Financial business

Global equities draw inspiration from strengthening Wall Street

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MILAN – European and Asian stocks edged higher on Tuesday, helped by another record-breaking day on Wall Street and after Britain and France refrained from imposing more COVID restrictions before year-end.

Asset classes, from oil to stocks, are near or above recent highs, having recouped losses at the end of November when the Omicron variant of COVID-19 sent investors scrambling for safety.

As the worst fears about the impact of the new variant subsided, investors returned to risky assets.


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The MSCI global equity index rose 0.2% at 11:42 a.m. GMT, a striking distance from a record set last month, as Asia and Europe rose after the 69th record high on Monday of All Time closed this year for the S&P 500.

US index futures rose 0.2-0.4% before the spot market opened.

The European equity benchmark STOXX 600 rose 0.5% to its highest level since November 19, while Japan’s Nikkei rose 1.4% to a one-month high and l The MSCI’s largest Asia-Pacific stock index outside of Japan gained 0.5%.

“The latest rebound in risky assets was activated last week by new reports confirming that the variant of the Omicron coronavirus, although more transmissible … leads to fewer hospitalizations and deaths,” said Charalambos Pissouros, head of research at within the Cyprus-based brokerage group JFD.


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The London Stock Exchange was closed for a holiday, reducing activity in the region’s stock markets.

China reported 209 new confirmed cases of the coronavirus as of December 27, up from 200 a day earlier, mainly in the northwestern province of Shaanxi, where Xian, the provincial capital, is in detention.

In Europe, the British government has said England will not get any new COVID-19 restrictions until the end of 2021, while the French government has said it will tighten measures, although there are no New Year’s Eve curfew and that schools will reopen as planned in early January.

The MSCI Global Equity Index has risen over 17% so far this year, and looking to 2022, investors are wary of the risks associated with rising price pressures, slower growth in stocks. corporate earnings and the likelihood of a rate hike cycle in the United States.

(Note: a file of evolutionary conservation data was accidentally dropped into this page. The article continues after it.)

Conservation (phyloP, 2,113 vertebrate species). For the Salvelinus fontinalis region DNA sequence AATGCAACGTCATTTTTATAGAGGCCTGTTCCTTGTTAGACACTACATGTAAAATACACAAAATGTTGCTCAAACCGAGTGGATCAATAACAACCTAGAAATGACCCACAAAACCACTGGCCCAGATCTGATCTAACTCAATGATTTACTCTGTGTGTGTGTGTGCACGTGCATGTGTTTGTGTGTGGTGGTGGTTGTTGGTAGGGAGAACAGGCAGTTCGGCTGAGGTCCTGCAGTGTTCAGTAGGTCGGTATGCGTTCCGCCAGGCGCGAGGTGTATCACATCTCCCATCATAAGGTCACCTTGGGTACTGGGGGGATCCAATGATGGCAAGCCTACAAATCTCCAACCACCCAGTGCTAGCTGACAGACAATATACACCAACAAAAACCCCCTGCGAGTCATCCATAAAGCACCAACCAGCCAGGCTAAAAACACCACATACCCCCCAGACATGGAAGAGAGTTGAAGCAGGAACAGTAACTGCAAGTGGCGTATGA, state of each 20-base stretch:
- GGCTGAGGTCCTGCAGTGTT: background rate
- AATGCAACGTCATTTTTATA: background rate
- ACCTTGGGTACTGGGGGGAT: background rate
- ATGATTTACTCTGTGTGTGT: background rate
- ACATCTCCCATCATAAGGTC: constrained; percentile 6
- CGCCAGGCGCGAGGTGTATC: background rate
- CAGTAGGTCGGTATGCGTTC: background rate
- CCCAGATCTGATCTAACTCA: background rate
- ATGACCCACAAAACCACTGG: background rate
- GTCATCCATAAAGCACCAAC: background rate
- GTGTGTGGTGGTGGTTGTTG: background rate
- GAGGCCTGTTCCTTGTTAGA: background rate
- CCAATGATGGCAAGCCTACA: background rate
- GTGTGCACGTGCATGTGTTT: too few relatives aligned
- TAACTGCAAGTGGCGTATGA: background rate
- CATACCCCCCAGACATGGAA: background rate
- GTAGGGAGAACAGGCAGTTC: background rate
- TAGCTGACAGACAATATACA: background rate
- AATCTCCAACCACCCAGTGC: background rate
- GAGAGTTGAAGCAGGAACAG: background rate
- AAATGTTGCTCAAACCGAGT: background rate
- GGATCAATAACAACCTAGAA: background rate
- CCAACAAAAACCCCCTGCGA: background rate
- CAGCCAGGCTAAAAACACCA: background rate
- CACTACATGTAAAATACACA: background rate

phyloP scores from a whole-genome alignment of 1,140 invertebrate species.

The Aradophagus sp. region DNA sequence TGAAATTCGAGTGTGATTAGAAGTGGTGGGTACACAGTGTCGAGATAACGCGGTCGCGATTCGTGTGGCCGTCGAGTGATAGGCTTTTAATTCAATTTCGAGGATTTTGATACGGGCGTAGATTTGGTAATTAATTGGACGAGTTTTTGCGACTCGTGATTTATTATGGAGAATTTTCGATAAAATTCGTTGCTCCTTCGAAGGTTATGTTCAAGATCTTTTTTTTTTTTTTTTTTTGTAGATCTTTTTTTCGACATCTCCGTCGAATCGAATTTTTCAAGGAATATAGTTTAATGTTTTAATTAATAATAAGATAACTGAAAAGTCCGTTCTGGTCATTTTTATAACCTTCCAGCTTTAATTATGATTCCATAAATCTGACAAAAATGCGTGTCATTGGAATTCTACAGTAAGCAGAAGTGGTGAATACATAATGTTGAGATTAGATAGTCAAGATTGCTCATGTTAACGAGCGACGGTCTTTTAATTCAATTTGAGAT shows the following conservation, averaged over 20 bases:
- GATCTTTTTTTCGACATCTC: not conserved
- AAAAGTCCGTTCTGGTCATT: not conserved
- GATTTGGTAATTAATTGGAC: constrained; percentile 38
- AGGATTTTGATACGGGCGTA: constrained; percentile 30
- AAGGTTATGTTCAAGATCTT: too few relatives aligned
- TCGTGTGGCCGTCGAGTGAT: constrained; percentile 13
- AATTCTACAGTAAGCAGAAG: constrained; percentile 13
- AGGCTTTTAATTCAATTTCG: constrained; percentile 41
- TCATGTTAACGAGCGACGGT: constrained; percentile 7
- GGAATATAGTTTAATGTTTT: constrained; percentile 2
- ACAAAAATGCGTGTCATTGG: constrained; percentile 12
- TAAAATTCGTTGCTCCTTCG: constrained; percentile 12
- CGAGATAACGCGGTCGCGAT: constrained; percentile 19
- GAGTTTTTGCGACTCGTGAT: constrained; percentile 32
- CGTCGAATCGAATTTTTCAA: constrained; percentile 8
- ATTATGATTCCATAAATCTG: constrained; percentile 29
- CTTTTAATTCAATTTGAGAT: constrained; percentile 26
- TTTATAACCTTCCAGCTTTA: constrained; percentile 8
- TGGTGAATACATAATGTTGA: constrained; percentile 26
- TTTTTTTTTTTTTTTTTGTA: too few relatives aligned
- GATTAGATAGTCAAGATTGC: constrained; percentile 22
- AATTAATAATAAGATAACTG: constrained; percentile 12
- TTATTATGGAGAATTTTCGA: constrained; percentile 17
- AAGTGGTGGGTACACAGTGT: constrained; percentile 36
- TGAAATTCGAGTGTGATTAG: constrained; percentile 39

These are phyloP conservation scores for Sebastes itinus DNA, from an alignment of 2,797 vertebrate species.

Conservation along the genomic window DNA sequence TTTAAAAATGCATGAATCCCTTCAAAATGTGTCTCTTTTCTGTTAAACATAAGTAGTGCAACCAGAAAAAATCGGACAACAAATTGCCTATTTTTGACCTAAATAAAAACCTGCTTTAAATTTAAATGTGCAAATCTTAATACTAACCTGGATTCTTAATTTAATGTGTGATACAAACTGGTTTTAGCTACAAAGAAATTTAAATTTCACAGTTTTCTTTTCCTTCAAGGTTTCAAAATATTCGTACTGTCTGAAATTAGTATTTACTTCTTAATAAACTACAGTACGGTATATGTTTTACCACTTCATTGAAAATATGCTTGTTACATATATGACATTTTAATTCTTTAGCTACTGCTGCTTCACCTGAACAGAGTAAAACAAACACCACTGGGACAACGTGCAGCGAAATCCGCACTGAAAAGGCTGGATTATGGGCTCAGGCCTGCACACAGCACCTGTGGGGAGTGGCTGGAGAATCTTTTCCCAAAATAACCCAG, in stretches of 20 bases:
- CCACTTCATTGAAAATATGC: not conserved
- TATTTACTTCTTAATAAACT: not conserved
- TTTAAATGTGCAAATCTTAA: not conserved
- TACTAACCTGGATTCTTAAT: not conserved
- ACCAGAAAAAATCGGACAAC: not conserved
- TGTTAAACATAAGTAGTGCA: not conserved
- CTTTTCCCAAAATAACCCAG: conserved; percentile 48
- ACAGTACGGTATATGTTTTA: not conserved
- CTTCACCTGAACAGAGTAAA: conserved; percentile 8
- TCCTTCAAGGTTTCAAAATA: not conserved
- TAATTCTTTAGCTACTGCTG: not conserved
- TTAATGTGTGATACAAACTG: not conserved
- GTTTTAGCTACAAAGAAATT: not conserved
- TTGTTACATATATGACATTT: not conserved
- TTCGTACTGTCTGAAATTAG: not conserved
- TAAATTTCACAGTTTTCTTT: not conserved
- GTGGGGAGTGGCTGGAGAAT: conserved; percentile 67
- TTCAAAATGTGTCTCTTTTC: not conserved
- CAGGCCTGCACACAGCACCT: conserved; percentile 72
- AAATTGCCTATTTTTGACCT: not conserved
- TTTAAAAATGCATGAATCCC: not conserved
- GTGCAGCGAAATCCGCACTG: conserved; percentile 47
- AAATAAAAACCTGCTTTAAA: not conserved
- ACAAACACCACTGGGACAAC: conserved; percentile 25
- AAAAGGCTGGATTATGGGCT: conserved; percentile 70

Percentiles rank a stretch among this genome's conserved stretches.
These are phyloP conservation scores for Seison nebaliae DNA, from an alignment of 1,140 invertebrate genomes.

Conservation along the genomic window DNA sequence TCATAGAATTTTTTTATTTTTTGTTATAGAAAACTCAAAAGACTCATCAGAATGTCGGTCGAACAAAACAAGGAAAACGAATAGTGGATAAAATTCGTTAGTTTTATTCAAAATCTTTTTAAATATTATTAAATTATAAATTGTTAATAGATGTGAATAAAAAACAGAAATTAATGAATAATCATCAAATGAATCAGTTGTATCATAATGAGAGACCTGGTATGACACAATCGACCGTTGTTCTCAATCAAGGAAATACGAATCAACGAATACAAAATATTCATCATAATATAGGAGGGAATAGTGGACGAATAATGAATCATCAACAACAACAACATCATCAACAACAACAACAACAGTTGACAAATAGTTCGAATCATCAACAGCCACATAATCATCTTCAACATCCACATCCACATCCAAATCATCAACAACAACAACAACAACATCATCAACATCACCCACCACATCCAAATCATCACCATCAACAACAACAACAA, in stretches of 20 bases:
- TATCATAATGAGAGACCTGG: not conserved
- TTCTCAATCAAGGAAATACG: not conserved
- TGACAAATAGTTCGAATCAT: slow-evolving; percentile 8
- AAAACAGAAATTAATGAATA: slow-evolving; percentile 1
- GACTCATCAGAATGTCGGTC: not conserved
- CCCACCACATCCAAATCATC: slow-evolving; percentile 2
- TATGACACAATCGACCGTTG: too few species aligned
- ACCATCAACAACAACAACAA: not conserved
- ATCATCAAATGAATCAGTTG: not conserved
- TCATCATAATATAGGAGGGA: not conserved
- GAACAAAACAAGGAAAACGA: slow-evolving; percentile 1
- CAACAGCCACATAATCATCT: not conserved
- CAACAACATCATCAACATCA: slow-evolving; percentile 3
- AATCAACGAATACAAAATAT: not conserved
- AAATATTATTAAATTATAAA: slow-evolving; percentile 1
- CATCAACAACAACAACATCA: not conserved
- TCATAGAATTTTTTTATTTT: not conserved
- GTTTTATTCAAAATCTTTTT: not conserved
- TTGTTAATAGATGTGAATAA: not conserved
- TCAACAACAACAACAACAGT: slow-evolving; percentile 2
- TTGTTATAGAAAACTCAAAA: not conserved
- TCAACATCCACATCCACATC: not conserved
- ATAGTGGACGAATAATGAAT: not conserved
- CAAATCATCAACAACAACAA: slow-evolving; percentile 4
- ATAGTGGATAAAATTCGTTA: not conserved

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“Money growth will slow down in 2022, but the market strongly doubts that the ECB and the Fed are prepared to really tighten financial conditions,” said Arne Petimezas, analyst at AFS Group in Amsterdam. “They are now faced with a trade-off between controlling inflation or maintaining this party.”

The S&P rose 1.4% to close at a record high Monday as strong retail sales underscored economic strength, and the Dow Jones rose 1% and the Nasdaq 100 added 1.6%.

Oil extended its gains despite the Omicron’s rapid spread, supported by supply disruptions and expectations of a drop in US inventories last week.

Brent crude rose 1.5% to $ 79.75 a barrel and US crude gained 1.6% to $ 76.77 a barrel.

Meanwhile, the safe haven yen slipped to a one-month low at 114.94 to the dollar and was the last small change of the day.


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The dollar, also a safe haven, was in a range, despite a hawkish turn by the Federal Reserve this month that saw policymakers signaling three-quarter point rate hikes in 2022.

The dollar index, which measures the currency against six major peers, was just below parity at 96.02. The pound rose 0.1% to a new five-week high. The euro was little changed and the risk-sensitive Australian dollar rose 0.2%.

Bitcoin fell below $ 50,000 and fell 3%.

In debt markets, 10-year US Treasury yields remained below Thursday’s high of just over 1.5%. The German 10-year rate, the benchmark for the euro zone, gained 2 basis points to -0.226%.

Spot gold rose 0.3% to its highest level in more than a month at $ 1,816.60 an ounce as the US dollar weakened.

(Report by Danilo Masoni in Milan and Alun John in Hong Kong Editing by Bernadette Baum and Alexander Smith)



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